PAGE 46. German Cyclemotors: 1953 Adler with 1954 MAW engine


1953 Adler Cycle with 1954 MAW cycle attachment engine


A 1955 Adler MB250 was one of my first vintage motorcycles when I started collecting more seriously around 1980. Its registration was ‘8 FMT.’ I rode it for a while and was impressed by how well it was made.


I sold it in the early 1990’s – but discovered it again a few years ago when I was on a local vintage motorcycle run, the ‘Engineerium Run’ which started and finished at the Engineerium Museum in Hove (see photo below). It’s now owned and much loved by Bernie and I was happy to see it again …and in such good hands too.


I decided that as MB250’s are now very expensive bikes I’m unlikely to buy another. But I did jump when this very much smaller (and cheaper) Adler came up for sale. It’s a 1953 Adler bicycle with a German MAW clip-on engine attached. As you can see, it’s in lovely restored condition.


It has a BOSH dynamo and light, and a Dürkopp saddle.



East German MAW Hilfsmotor


MAW engines were manufactured between 1954 and 1959 in Magdeburg, in what used to be East Germany. They were quite common in rural areas, still being used up to the end of the Communist regime.


The MAW (pronounced ‘MAV’) was, like all Eastern Bloc cyclemotors, a knock-off Western machine. The original German ‘hilfsmotor’ (‘help-engine’) was called an AMO (see advert below). The 50cc Amo FM 50 was manufactured between 1949 and 1950, and the 60cc Amo FM 60 from 1949 to 1951.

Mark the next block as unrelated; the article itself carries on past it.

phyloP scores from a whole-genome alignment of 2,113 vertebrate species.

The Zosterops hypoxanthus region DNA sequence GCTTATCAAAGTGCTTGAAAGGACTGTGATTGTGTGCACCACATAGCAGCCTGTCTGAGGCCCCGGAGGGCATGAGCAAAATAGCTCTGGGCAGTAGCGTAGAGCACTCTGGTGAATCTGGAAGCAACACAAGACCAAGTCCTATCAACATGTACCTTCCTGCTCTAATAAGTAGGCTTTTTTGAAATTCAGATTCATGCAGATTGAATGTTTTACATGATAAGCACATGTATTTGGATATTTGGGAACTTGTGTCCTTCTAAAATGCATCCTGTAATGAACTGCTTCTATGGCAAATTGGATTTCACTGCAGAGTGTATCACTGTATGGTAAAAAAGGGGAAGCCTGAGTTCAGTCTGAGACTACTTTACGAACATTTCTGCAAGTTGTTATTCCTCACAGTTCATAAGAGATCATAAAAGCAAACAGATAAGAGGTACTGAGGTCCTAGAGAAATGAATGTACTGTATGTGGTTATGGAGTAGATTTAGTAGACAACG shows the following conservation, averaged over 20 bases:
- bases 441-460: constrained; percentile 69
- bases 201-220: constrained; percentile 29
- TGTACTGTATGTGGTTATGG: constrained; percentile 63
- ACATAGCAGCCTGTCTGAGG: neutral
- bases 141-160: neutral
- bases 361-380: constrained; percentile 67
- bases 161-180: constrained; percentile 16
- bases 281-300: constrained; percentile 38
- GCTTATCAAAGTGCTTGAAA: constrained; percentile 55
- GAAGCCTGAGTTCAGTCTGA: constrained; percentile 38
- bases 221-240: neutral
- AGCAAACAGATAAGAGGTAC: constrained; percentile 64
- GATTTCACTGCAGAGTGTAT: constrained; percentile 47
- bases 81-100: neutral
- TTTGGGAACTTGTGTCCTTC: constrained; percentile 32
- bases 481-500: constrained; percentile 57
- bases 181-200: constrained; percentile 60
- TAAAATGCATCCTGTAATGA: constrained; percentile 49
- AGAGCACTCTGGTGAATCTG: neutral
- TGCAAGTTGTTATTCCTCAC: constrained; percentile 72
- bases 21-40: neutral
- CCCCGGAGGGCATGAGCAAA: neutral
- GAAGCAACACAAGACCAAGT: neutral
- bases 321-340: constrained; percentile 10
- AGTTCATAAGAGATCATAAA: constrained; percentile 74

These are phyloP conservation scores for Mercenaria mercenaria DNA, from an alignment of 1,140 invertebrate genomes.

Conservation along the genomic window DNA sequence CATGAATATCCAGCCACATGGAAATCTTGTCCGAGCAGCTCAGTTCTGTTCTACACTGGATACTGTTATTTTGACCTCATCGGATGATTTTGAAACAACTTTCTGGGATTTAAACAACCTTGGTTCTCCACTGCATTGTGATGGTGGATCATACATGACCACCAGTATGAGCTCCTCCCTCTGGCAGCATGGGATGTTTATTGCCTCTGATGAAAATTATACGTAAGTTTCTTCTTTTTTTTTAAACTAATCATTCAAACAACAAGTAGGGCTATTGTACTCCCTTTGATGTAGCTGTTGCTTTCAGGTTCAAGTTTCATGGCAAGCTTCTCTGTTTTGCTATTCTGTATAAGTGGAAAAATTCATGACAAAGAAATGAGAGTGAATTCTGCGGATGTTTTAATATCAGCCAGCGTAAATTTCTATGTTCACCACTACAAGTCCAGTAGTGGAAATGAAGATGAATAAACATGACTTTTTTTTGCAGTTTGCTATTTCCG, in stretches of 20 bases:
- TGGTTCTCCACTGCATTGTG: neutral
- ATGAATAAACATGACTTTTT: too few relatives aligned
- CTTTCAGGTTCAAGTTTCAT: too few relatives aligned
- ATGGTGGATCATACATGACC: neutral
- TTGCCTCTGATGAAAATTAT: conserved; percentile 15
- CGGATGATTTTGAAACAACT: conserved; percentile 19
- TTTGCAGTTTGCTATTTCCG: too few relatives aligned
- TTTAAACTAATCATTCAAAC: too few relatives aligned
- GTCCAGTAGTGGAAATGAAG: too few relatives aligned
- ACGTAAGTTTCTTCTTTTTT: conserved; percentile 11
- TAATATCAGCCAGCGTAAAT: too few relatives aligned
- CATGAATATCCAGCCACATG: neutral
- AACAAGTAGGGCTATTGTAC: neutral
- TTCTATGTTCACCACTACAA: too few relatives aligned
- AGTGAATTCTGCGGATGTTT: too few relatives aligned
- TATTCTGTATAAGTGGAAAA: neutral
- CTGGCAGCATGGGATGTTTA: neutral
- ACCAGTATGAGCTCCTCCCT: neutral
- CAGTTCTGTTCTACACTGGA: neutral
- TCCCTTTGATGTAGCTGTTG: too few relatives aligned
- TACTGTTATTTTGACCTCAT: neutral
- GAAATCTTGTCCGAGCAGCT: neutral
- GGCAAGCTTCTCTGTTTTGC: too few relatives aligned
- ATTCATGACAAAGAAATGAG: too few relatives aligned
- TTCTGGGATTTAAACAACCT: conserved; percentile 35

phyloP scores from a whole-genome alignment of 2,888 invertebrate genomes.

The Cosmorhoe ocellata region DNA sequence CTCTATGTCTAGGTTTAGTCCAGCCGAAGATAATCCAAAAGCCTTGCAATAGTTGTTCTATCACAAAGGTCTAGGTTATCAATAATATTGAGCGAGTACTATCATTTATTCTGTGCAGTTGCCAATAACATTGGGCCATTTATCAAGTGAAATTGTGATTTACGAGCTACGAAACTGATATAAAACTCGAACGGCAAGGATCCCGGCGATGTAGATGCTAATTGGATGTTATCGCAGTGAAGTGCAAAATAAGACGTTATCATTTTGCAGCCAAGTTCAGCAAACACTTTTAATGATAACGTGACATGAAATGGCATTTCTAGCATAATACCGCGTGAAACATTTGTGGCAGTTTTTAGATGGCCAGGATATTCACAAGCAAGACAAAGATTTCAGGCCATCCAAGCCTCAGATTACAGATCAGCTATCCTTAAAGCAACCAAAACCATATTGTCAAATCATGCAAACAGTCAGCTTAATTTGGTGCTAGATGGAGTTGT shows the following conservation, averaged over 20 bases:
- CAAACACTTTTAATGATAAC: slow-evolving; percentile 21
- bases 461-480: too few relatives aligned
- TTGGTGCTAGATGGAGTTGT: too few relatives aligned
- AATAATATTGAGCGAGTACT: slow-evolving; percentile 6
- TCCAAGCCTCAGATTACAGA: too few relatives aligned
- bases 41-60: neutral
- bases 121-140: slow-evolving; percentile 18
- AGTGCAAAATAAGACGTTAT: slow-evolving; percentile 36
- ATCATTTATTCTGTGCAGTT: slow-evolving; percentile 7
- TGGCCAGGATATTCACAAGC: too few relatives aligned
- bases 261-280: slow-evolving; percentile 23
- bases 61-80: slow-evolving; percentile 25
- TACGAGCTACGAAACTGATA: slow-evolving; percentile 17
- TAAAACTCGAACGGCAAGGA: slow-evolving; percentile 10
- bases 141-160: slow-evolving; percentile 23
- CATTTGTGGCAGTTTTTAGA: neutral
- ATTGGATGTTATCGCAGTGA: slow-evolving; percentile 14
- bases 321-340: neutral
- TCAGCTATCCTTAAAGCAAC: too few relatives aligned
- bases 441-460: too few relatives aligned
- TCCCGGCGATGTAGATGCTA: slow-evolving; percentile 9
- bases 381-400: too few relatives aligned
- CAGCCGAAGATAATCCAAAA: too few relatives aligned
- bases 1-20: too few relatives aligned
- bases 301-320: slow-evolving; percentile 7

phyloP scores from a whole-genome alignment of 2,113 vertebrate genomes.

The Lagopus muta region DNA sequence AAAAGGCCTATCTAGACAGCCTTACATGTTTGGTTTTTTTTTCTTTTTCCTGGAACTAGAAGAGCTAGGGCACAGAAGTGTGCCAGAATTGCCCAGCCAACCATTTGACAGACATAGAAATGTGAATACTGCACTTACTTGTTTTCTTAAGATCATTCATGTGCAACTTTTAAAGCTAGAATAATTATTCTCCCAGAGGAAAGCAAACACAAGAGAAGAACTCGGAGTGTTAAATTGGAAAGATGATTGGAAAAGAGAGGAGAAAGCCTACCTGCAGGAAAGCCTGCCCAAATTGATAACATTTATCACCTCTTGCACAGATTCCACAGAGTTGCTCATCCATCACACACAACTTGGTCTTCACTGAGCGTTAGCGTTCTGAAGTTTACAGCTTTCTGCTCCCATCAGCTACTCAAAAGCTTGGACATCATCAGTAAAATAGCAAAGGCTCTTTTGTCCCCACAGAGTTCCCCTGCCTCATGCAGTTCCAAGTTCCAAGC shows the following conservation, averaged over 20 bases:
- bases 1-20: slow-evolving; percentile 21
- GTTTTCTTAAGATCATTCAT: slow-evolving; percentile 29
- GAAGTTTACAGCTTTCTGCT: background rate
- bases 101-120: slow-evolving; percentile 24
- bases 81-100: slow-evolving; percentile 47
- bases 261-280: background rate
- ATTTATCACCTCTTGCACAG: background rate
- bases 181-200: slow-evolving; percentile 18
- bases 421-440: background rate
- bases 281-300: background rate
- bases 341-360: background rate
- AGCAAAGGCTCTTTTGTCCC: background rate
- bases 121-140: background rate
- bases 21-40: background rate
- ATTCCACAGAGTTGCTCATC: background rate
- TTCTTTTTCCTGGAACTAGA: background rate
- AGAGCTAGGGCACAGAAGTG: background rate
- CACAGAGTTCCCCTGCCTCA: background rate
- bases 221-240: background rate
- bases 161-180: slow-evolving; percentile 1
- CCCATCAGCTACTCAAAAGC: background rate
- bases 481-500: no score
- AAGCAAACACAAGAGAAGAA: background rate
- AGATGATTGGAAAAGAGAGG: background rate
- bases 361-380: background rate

Here’s a comparison so you can see similarities and differences.


A 1950 AMO FM 60 is pictured above; this one was for sale, for restoration, in Germany. My MAW is below.


And below is the AMO again from the other side.


We can’t simply write off the MAW as just a bootleg East German version of the AMO. Because the AMO sold poorly. As we can see in these reviews, there was a lot of competition for cycle-attachments in the early 1950s in Germany, and there were plenty others with well-known names, as well as good advertising, distribution and after-sales support.

In East Germany, however, the MAW sold very many thousands of units – it was a complete success. The poster below illustrating various applications for the MAW engine provides an interesting insight into East Germany in the fifties. So perhaps it’s more realistic to look at the MAW as a well-made updated version of the AMO?




I’ll be driving over to Paris at the beginning of October to collect the Adler-MAW.


Tha Adler is now back home safe and sound after a mad dash around France.


It’s in really good running order, having been restored by my friend Pat – ‘le Professeur de Cyclomoteurs’ – and I’ve not needed to do anything to it.


Nevertheless, when it comes to ‘les cyclomoteurs’ need is not necessarily the emotion that rules the day. I must admit to spending an unnecessary amount of money buying an original Adler ‘klingel’ to accessorize the Adler/MAW; this Adler bicycle bell cost the princely sum of €62.77 on German ebay.


[Parts of the above article first appeared on the Free Moped Magazine website]


Adler History